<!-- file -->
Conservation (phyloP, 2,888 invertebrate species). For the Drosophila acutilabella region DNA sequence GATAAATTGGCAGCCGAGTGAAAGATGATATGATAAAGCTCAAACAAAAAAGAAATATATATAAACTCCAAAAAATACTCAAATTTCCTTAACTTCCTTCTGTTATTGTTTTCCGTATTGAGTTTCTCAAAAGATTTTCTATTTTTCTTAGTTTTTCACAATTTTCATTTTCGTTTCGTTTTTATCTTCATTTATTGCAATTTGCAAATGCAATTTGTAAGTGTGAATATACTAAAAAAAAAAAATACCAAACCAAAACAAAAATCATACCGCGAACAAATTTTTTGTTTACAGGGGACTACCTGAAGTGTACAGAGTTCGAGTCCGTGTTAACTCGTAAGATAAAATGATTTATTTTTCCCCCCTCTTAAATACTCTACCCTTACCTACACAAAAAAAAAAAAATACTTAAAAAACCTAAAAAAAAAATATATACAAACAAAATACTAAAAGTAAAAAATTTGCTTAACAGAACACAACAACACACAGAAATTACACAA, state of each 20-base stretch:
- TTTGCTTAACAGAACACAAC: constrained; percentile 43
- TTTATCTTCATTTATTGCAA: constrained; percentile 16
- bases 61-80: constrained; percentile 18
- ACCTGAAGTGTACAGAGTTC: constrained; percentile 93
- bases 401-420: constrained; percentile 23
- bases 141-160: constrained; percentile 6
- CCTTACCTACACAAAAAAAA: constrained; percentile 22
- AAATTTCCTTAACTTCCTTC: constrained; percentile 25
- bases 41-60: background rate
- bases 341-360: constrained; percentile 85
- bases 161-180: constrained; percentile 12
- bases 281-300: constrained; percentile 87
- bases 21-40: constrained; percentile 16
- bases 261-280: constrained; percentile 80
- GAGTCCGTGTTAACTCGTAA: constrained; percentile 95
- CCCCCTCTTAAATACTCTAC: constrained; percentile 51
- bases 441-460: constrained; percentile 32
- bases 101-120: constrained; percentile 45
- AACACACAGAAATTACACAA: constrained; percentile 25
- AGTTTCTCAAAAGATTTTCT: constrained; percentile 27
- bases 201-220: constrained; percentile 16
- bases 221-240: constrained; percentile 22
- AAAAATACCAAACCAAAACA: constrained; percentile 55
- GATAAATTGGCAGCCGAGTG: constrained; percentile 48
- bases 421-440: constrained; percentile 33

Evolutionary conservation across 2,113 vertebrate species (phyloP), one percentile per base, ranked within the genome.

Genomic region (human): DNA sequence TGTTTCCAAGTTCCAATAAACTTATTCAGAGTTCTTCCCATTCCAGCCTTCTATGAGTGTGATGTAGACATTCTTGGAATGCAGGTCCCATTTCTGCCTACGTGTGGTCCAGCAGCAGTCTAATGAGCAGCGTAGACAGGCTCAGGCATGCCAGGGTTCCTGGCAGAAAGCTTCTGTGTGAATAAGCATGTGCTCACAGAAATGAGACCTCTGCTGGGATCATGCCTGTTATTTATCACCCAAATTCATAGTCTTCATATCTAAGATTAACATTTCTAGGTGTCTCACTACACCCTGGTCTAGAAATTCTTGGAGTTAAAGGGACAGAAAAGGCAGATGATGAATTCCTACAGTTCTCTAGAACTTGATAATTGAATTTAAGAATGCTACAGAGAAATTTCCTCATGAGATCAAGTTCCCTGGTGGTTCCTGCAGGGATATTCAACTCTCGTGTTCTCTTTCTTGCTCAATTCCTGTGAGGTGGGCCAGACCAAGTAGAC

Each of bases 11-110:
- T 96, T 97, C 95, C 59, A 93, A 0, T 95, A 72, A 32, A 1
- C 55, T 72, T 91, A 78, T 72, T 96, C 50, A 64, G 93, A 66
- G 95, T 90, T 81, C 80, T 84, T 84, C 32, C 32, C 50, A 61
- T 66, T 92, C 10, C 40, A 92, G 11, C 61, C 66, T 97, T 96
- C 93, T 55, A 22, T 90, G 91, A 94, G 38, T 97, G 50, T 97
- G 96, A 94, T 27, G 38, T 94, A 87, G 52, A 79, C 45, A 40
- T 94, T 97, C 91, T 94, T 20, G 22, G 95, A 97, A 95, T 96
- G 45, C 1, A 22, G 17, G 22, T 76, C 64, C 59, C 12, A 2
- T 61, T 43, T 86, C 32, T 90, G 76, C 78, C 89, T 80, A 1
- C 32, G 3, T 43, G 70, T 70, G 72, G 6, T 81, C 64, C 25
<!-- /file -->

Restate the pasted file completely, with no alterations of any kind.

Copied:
Conservation (phyloP, 2,888 invertebrate species). For the Drosophila acutilabella region DNA sequence GATAAATTGGCAGCCGAGTGAAAGATGATATGATAAAGCTCAAACAAAAAAGAAATATATATAAACTCCAAAAAATACTCAAATTTCCTTAACTTCCTTCTGTTATTGTTTTCCGTATTGAGTTTCTCAAAAGATTTTCTATTTTTCTTAGTTTTTCACAATTTTCATTTTCGTTTCGTTTTTATCTTCATTTATTGCAATTTGCAAATGCAATTTGTAAGTGTGAATATACTAAAAAAAAAAAATACCAAACCAAAACAAAAATCATACCGCGAACAAATTTTTTGTTTACAGGGGACTACCTGAAGTGTACAGAGTTCGAGTCCGTGTTAACTCGTAAGATAAAATGATTTATTTTTCCCCCCTCTTAAATACTCTACCCTTACCTACACAAAAAAAAAAAAATACTTAAAAAACCTAAAAAAAAAATATATACAAACAAAATACTAAAAGTAAAAAATTTGCTTAACAGAACACAACAACACACAGAAATTACACAA, state of each 20-base stretch:
- TTTGCTTAACAGAACACAAC: constrained; percentile 43
- TTTATCTTCATTTATTGCAA: constrained; percentile 16
- bases 61-80: constrained; percentile 18
- ACCTGAAGTGTACAGAGTTC: constrained; percentile 93
- bases 401-420: constrained; percentile 23
- bases 141-160: constrained; percentile 6
- CCTTACCTACACAAAAAAAA: constrained; percentile 22
- AAATTTCCTTAACTTCCTTC: constrained; percentile 25
- bases 41-60: background rate
- bases 341-360: constrained; percentile 85
- bases 161-180: constrained; percentile 12
- bases 281-300: constrained; percentile 87
- bases 21-40: constrained; percentile 16
- bases 261-280: constrained; percentile 80
- GAGTCCGTGTTAACTCGTAA: constrained; percentile 95
- CCCCCTCTTAAATACTCTAC: constrained; percentile 51
- bases 441-460: constrained; percentile 32
- bases 101-120: constrained; percentile 45
- AACACACAGAAATTACACAA: constrained; percentile 25
- AGTTTCTCAAAAGATTTTCT: constrained; percentile 27
- bases 201-220: constrained; percentile 16
- bases 221-240: constrained; percentile 22
- AAAAATACCAAACCAAAACA: constrained; percentile 55
- GATAAATTGGCAGCCGAGTG: constrained; percentile 48
- bases 421-440: constrained; percentile 33

Evolutionary conservation across 2,113 vertebrate species (phyloP), one percentile per base, ranked within the genome.

Genomic region (human): DNA sequence TGTTTCCAAGTTCCAATAAACTTATTCAGAGTTCTTCCCATTCCAGCCTTCTATGAGTGTGATGTAGACATTCTTGGAATGCAGGTCCCATTTCTGCCTACGTGTGGTCCAGCAGCAGTCTAATGAGCAGCGTAGACAGGCTCAGGCATGCCAGGGTTCCTGGCAGAAAGCTTCTGTGTGAATAAGCATGTGCTCACAGAAATGAGACCTCTGCTGGGATCATGCCTGTTATTTATCACCCAAATTCATAGTCTTCATATCTAAGATTAACATTTCTAGGTGTCTCACTACACCCTGGTCTAGAAATTCTTGGAGTTAAAGGGACAGAAAAGGCAGATGATGAATTCCTACAGTTCTCTAGAACTTGATAATTGAATTTAAGAATGCTACAGAGAAATTTCCTCATGAGATCAAGTTCCCTGGTGGTTCCTGCAGGGATATTCAACTCTCGTGTTCTCTTTCTTGCTCAATTCCTGTGAGGTGGGCCAGACCAAGTAGAC

Each of bases 11-110:
- T 96, T 97, C 95, C 59, A 93, A 0, T 95, A 72, A 32, A 1
- C 55, T 72, T 91, A 78, T 72, T 96, C 50, A 64, G 93, A 66
- G 95, T 90, T 81, C 80, T 84, T 84, C 32, C 32, C 50, A 61
- T 66, T 92, C 10, C 40, A 92, G 11, C 61, C 66, T 97, T 96
- C 93, T 55, A 22, T 90, G 91, A 94, G 38, T 97, G 50, T 97
- G 96, A 94, T 27, G 38, T 94, A 87, G 52, A 79, C 45, A 40
- T 94, T 97, C 91, T 94, T 20, G 22, G 95, A 97, A 95, T 96
- G 45, C 1, A 22, G 17, G 22, T 76, C 64, C 59, C 12, A 2
- T 61, T 43, T 86, C 32, T 90, G 76, C 78, C 89, T 80, A 1
- C 32, G 3, T 43, G 70, T 70, G 72, G 6, T 81, C 64, C 25